continent of africa it is disgraceful you are doing a disservice taking resources and translating to the vast number of africans that is what is happening to that part of africa. i appreciate you answering these questions. thank you. >> you made a very good point at the beginning that you made the point of relations clearly are getting tense and will continue and deteriorate. one of the key questions for those in power are the
tensions between us and china as a country where the people what i heard from the congresswoman as well as a couple other members to underline the point that the dispute right now is not with the chinese people. their voices that clearly we have to resist that and it plays directly into the narrative of that chinese state so to be very clear to our challenges and that is crucial and to be reiterated for that governments dispute and i will stop there.
>> and with chinese-americans and how we keep them engaged. . >> i really appreciate that question and i associate myself we must clearly distinguish between the chinese people but to deliver a policy to reach into those communities to have authentic speech and so what we are facing is the global information environment there is preemptive closing of discourse about policies. that is an incredibly tough environment to bring more accurate information. when i was recently in ghana interlocutor said there were contacts between the chinese government and societies and
increasingly with a divergence between economic development and democracy and in keeping with the china model around the world in sub-saharan africa. interestingly enough those interlocutors said the narrative is wrong we understand it is in between development but dictatorship and democracy. the model presented is a false choice but the narrative that is presented is overwhelming and it is presented successfully through preempting alternative discourse and pieces of information but it's hard to get another message out there between dictatorship and democracy and just to
reiterate a point to those that support more free and open discussion to be there not through passive inaction within developing countries all over the world within developing countries all over the world raising about chinese-americans is an excellent point* so i tend to notice an attitude that is the chinese government so what can you do about it clicks a lot of people have been culturally conditioned that there is nothing we can do.
so that is exploited by the chinese government one way to address it may live in a country where we can exercise fundamental rights to freedom while you avail yourself of this freedom why can't we do more for the people in china? . >> thank you very much let me think my friend from florida and i look forward to all of us working on these issues together the last witness has given us an effort to work with chinese-americans so let me acknowledge the young lady who is with the foster care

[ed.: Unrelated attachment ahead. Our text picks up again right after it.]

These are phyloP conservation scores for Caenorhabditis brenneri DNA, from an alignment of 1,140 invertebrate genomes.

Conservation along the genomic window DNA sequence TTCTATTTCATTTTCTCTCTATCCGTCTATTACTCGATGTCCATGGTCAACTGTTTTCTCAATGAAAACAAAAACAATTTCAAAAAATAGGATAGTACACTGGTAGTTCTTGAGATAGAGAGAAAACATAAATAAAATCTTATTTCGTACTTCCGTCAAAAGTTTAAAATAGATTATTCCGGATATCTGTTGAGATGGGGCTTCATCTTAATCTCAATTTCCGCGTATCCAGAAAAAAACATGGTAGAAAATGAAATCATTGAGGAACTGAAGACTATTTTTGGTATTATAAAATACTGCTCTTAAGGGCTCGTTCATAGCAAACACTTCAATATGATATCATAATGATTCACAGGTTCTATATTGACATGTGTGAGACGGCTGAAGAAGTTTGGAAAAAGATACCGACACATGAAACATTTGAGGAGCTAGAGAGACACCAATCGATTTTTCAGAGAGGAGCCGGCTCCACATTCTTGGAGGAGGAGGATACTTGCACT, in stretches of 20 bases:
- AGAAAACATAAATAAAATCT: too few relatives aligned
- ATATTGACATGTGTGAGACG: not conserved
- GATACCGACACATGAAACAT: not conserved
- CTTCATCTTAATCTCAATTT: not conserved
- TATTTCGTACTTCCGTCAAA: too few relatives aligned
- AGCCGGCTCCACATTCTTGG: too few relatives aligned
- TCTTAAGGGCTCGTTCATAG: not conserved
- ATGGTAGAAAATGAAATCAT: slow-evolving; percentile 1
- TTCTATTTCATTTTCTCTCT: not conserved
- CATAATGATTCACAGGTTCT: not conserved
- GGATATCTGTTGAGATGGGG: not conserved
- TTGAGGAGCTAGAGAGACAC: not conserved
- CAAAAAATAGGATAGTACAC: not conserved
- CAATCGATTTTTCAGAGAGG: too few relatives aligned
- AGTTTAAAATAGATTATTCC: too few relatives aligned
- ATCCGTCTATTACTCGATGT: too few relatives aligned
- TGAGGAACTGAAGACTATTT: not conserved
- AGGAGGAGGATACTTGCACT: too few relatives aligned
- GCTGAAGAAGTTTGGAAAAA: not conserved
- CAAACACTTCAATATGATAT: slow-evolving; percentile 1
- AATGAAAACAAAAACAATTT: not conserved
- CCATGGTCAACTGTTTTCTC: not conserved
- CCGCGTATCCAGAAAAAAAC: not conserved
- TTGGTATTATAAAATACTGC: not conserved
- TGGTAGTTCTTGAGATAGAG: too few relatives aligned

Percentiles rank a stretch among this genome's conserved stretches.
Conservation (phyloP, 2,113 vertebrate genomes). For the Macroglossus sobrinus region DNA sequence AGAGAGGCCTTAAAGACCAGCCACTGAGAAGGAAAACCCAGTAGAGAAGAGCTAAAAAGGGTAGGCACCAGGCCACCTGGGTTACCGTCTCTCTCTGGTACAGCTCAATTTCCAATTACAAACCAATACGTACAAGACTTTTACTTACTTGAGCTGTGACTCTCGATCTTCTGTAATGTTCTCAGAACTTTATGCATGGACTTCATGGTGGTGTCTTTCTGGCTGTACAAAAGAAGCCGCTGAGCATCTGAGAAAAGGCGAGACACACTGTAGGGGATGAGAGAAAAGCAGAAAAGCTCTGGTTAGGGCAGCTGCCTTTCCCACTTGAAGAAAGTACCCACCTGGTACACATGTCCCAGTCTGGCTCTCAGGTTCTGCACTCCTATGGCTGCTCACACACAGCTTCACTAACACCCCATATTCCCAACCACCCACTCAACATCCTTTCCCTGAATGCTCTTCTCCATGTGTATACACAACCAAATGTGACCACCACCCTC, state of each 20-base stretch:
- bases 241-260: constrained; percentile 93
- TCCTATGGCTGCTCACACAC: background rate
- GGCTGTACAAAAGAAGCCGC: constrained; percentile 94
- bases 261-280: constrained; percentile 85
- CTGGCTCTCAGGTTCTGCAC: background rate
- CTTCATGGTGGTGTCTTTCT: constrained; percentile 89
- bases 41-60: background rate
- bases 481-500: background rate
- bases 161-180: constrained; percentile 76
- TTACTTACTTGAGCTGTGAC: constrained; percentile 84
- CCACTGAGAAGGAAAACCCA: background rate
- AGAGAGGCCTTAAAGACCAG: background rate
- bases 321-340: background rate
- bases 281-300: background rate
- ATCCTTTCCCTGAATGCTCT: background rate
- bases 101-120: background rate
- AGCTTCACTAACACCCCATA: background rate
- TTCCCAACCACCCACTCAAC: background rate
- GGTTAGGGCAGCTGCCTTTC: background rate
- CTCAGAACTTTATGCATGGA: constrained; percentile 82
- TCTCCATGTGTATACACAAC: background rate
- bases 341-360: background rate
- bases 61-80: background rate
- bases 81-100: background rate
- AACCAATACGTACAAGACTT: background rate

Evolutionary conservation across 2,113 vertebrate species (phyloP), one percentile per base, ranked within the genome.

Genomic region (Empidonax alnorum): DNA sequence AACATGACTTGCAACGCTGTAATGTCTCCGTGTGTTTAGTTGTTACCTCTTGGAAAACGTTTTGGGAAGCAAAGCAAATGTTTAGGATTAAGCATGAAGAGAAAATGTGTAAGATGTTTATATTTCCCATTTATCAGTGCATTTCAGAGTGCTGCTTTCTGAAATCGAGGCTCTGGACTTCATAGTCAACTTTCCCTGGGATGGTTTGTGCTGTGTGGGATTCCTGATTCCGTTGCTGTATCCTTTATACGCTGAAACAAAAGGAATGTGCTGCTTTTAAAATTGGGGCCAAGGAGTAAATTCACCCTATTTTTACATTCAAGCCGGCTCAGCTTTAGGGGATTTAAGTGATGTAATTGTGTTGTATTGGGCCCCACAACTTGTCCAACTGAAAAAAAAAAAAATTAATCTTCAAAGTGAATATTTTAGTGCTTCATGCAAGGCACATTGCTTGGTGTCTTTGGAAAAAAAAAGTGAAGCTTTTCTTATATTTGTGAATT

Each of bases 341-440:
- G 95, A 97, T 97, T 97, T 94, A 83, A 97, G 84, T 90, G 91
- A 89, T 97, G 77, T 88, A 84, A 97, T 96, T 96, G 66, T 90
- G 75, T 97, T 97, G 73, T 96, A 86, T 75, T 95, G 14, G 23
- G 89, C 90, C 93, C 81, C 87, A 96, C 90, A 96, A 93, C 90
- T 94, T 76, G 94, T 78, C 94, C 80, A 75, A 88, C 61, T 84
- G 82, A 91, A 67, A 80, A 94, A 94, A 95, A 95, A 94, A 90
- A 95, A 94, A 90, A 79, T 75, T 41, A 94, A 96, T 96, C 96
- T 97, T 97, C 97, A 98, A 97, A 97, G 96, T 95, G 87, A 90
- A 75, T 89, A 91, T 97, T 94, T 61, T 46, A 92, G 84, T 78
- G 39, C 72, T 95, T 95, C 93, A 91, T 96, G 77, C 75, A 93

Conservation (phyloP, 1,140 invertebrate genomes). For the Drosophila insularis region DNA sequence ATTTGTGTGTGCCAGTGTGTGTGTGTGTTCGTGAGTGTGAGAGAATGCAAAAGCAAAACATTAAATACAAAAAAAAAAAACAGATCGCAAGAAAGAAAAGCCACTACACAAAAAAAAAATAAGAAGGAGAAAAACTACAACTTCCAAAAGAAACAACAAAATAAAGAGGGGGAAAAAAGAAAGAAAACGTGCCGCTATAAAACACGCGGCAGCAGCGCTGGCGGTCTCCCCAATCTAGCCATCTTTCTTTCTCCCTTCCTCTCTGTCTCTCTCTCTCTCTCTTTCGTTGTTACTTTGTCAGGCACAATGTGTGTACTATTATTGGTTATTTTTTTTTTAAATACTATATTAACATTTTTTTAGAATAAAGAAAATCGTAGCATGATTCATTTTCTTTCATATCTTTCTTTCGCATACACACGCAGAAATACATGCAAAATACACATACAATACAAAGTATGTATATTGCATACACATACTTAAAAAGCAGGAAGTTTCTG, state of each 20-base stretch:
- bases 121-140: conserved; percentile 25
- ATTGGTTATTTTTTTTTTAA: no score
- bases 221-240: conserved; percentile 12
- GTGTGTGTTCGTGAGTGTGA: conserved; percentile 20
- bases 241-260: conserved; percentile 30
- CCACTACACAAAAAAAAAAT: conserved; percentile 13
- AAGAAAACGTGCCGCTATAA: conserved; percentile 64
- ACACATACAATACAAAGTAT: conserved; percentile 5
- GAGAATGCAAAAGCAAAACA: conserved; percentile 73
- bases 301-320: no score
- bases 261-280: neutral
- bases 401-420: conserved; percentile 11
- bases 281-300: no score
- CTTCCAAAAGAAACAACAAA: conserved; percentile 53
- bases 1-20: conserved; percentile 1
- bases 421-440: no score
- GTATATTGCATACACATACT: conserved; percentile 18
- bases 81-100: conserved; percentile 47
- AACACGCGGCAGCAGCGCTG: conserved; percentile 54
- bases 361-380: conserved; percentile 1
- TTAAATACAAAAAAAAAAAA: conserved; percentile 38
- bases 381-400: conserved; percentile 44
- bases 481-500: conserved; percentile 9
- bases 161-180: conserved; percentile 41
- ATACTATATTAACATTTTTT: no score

program who is sitting behind me and we are just delighted they are learning about civic government and the great work of republicans and democrats this body shows we work together on crucial issues so i thank you for giving me the courage at this time and i think the witnesses of those of tiananmen square and we honor them as well today. i yelled back. >> welcome. . >> thank you senator good to see you again. i want to start off with a statement china is paranoid as a country and as a leader the freethinking people the communist party cannot survive
that is why hong kong and tibet and taiwan is a threat and they can be allowed to succeed in china's communist party because they are freethinking and for clarification comedy people in china believe that we do in this country the innate genetic makeup of people for liberty and freedom clicks do they believe that today? . >> it is hard to say because as i mentioned earlier to be culturally conditioned and politically exploited. >> when you talk to people to china do they have the same beliefs if you plant an acorn
that if trump grows up that's the way we are designed if you believe what we believe we have the desire to be free and self determining that the founding fathers got it right so that ability of course, we do not what they are conditioned to do but what they truly believe. >> so people in taiwan of chinese dissent and they thrive in a democracy so there is no point about the argument chinese people on the mainland. >> i think it's true around the world realizing the
mistake of the past administration with nixon and kissinger and clinton with the wto with a modern democratic market driven society so we have to change course china went from being a bumbling stumbling growing in wealth then they came into puberty and they don't know how wealthy they are and they flex the muscle to find out their place so in tiananmen square there is a convicted activist in 1989 given a suspended death sentence on charges he spent 17 years in prison with a fellow protester to say he prefer to have his son think